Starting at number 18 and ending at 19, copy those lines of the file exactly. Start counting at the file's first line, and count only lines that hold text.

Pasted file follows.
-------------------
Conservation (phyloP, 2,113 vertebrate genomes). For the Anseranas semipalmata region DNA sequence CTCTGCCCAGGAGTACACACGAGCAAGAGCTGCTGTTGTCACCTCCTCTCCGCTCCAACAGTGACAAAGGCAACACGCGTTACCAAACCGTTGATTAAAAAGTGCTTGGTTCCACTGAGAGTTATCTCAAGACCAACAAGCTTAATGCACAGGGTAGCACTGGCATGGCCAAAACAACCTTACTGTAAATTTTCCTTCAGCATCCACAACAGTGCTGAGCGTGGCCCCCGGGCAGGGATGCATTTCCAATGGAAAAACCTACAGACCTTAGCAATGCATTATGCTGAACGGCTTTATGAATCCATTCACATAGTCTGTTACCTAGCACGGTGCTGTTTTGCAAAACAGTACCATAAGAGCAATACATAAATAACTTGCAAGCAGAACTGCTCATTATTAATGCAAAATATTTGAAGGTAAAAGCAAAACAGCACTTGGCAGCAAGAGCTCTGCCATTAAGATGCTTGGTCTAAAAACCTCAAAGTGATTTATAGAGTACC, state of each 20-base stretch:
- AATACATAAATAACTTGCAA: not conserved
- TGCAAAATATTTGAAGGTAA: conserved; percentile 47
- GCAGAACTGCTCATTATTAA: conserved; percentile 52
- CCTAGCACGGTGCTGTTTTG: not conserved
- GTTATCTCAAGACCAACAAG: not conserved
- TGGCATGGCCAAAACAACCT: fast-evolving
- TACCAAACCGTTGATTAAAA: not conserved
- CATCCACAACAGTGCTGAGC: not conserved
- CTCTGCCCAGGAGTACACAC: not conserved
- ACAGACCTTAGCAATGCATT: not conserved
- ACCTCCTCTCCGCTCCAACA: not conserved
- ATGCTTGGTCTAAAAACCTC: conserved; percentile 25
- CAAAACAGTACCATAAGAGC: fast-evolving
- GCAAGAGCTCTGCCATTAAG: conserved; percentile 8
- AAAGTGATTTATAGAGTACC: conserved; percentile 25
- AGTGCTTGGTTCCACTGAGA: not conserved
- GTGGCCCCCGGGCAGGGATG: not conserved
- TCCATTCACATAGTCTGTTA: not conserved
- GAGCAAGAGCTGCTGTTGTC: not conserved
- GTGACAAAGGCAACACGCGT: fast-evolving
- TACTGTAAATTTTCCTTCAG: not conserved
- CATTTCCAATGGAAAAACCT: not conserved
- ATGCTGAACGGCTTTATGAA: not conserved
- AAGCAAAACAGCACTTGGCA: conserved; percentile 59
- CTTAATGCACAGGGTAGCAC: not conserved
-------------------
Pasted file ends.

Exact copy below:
- GTGGCCCCCGGGCAGGGATG: not conserved
- TCCATTCACATAGTCTGTTA: not conserved